Following uproar from Menlo residents, a proposal to close Coolough Road for a fortnight has been shelved and instead the works will be carried out throughout the night in a last-minute compromise.
The road closure sparked predictions of traffic chaos at peak times as motorists were forced onto the Headford Road. Residents and the parents of children attending Scoil Bhríde in Menlo would have had to endure delays of at least an hour as they detoured onto Monument Road to avoid the closure.
Galway City Mayor Frank Fahy estimated that upwards of 1,000 vehicles use this stretch of road during the morning rush between locals, school parents and rat-runners avoiding the Headford Road.
Contractors GMC Utilities are laying electrical cables on the road for Galway Wind Park between Roscahill and Oughterard. They had been operating a signalised one-way system on Coolough Road since the beginning of February during the works.
Last week they applied to close the road to lay cables at An Moneen, a bridge halfway on the road for two weeks, from April 11 to 25.
A spokesman for the Menlo Residents Association said the application would be strongly opposed.
“We’re wondering why this can’t be done at night or at weekends when most people would not have to go to work or school. It will add on at least an hour to our journeys to town. We weren’t contacted about this at all and the contractors had told us they would keep us informed about all developments,” he stated.
Cllr Fahy, who is a resident of Monument Road, said it was a step too far to close the road altogether.
He had been in contact with City Council staff over alternative solutions – do the work at night or at weekends when the traffic is lighter; carry it out during school holidays to avoid disruption for the national school pupils as well as students catching buses to four secondary schools or lay the pipes in the adjoining land avoiding the road altogether, some of which is commonage partly owned by the Council.
“Knowing the people of Menlo – if they do not come up with a solution that is more amenable – they’ll be quite prepared to stand in front of them and tell them where to go,” he exclaimed.
“We’re not opposed to it, but a solution that causes the minimal inconvenience must be pursued. We’re reasonable people but we don’t take things lying down.”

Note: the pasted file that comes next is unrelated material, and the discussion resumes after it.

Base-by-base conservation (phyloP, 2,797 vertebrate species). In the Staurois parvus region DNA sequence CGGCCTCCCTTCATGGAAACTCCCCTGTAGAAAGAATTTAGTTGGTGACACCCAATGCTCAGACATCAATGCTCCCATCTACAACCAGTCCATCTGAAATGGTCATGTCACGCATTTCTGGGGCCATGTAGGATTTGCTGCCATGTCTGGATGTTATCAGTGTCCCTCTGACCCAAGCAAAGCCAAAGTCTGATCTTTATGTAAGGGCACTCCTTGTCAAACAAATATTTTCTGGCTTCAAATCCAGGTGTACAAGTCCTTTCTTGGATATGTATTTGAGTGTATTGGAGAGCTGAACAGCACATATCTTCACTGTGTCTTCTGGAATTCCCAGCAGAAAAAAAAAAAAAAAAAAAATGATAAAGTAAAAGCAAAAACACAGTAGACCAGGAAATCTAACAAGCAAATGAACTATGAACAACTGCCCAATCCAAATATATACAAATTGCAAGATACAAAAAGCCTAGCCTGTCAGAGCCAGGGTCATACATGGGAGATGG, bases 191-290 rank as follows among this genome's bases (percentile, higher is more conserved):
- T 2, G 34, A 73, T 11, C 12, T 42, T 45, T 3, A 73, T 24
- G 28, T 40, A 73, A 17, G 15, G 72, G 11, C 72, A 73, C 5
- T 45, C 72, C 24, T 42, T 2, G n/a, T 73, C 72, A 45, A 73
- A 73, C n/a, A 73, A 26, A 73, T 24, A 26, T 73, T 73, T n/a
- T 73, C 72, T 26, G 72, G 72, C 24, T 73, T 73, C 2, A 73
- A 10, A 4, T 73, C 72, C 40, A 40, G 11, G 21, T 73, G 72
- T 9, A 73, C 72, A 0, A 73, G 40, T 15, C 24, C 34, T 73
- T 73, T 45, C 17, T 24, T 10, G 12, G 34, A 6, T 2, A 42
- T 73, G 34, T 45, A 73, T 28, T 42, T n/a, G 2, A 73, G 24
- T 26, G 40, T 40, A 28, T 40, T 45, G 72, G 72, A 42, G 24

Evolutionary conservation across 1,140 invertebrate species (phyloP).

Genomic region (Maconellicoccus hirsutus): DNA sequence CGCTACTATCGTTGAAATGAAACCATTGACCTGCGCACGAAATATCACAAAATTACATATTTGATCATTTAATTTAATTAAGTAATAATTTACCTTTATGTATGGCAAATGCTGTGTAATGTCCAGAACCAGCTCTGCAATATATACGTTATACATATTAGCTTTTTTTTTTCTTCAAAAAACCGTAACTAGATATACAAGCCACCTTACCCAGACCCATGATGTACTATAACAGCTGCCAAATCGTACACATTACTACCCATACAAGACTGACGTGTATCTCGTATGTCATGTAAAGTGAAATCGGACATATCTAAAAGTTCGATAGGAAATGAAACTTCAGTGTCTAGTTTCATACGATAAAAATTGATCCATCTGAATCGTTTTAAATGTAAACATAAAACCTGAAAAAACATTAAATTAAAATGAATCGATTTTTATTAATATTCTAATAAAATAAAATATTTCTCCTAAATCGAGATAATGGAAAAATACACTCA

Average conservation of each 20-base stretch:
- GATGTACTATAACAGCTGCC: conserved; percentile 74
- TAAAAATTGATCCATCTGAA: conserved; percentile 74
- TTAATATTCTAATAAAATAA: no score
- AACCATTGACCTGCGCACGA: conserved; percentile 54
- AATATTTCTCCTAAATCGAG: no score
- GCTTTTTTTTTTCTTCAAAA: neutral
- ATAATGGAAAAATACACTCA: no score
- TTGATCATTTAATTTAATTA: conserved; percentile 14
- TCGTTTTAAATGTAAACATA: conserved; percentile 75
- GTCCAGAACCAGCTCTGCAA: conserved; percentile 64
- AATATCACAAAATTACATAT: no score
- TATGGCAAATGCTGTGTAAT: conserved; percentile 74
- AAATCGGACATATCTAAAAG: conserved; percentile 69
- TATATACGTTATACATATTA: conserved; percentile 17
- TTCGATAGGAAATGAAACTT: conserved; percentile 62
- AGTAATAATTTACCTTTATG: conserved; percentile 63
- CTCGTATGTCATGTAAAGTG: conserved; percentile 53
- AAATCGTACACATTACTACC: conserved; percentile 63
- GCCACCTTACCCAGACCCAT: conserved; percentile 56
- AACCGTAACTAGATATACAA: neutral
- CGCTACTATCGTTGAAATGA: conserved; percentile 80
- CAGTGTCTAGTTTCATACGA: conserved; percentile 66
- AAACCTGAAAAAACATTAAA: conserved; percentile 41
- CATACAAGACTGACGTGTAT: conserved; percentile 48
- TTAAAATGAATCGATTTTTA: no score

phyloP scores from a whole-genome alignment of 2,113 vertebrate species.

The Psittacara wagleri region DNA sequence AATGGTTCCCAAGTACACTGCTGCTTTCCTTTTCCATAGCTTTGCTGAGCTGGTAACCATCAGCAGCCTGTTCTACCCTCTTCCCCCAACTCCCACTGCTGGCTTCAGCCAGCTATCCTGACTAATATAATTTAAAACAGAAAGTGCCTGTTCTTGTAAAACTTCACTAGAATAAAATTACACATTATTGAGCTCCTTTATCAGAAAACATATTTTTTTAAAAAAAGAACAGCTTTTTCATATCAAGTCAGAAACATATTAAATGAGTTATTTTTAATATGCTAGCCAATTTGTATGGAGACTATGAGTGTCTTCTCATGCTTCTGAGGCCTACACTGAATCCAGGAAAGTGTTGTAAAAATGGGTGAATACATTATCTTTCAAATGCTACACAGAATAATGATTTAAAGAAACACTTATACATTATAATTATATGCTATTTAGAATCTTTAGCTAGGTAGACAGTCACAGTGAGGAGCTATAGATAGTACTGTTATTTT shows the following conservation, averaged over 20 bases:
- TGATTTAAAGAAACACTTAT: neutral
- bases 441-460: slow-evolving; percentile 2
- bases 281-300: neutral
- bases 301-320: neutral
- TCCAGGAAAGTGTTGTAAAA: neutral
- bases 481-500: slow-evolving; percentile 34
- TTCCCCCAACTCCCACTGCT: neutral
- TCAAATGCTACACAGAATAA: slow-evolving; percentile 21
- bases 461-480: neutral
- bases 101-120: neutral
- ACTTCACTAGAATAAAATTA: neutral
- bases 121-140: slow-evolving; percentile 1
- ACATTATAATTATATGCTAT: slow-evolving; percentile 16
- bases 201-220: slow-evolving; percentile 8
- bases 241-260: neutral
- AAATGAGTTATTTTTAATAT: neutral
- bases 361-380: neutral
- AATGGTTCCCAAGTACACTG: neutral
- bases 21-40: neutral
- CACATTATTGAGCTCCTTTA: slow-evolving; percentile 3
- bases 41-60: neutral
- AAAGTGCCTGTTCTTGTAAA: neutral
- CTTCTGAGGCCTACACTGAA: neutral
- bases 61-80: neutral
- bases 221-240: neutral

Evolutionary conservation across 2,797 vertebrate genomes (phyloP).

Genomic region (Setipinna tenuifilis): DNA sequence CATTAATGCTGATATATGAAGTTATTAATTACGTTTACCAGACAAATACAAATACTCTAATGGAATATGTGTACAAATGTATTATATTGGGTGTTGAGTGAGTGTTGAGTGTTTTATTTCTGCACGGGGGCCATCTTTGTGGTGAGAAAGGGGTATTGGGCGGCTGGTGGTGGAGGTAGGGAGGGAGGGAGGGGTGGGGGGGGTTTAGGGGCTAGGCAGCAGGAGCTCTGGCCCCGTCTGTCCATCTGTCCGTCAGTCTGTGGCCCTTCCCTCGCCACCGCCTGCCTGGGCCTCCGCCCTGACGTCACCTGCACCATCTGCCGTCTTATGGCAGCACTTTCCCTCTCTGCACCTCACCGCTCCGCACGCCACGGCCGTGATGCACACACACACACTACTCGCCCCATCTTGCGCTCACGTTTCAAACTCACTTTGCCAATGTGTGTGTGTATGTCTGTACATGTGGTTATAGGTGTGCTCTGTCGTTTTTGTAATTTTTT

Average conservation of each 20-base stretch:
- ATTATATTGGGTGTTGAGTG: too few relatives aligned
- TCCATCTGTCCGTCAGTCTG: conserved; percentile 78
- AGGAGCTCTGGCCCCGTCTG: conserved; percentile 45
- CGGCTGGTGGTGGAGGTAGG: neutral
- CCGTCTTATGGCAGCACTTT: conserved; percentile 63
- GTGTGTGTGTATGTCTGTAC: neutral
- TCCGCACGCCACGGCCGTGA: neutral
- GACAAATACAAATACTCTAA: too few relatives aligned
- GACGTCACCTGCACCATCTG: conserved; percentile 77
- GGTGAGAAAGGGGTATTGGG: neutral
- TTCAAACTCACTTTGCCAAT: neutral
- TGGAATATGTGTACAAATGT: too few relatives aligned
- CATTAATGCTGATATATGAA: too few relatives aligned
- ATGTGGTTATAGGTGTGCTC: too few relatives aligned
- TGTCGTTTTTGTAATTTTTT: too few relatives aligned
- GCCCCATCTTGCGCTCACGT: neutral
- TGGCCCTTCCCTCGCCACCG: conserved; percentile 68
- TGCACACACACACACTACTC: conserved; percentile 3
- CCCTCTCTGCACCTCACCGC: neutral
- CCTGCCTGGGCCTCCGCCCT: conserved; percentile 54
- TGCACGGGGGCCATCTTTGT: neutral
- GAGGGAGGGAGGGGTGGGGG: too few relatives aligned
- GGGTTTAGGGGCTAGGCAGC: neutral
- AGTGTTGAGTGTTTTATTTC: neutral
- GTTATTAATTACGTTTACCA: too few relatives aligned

Hours before the deadline for submissions on the road closure, the companies agreed to a last-minute compromise. In a statement from the energy giant SSE and GMC Utilities, they said they fully understood the genuine concerns expressed by community representatives about the impact of a two-week road closure.
“To sincerely address these concerns, GMC Utilities and SSE have agreed to undertake the necessary roadworks at this location at night time (between 7pm to 6am) so as to ensure that daily traffic is not impacted by the road closure.
“SSE and GMC Utilities understand these disruptions affect the lives of everyone in the community, and we will continue to work always with local residents, community representatives and the local authority to minimise the impact of these disruptions as much as possible.”
The statement added that it had also addressed concerns expressed about the safety measures in place and was implementing additional daily inspections and audits of the roadworks over and above the regular monitoring already in place.
“This will ensure that any necessary improvements to the safety measures in place can be undertaken as quickly as possible.”
The project to connect the new Galway Wind Park to the national electricity grid involves laying 21km of underground cabling from west of Moycullen to the existing Salthill-Screebe substation and then the substation in Ballybrit on the eastern side of the city.
The work is expected to cause disruption until next August and is ongoing in four locations.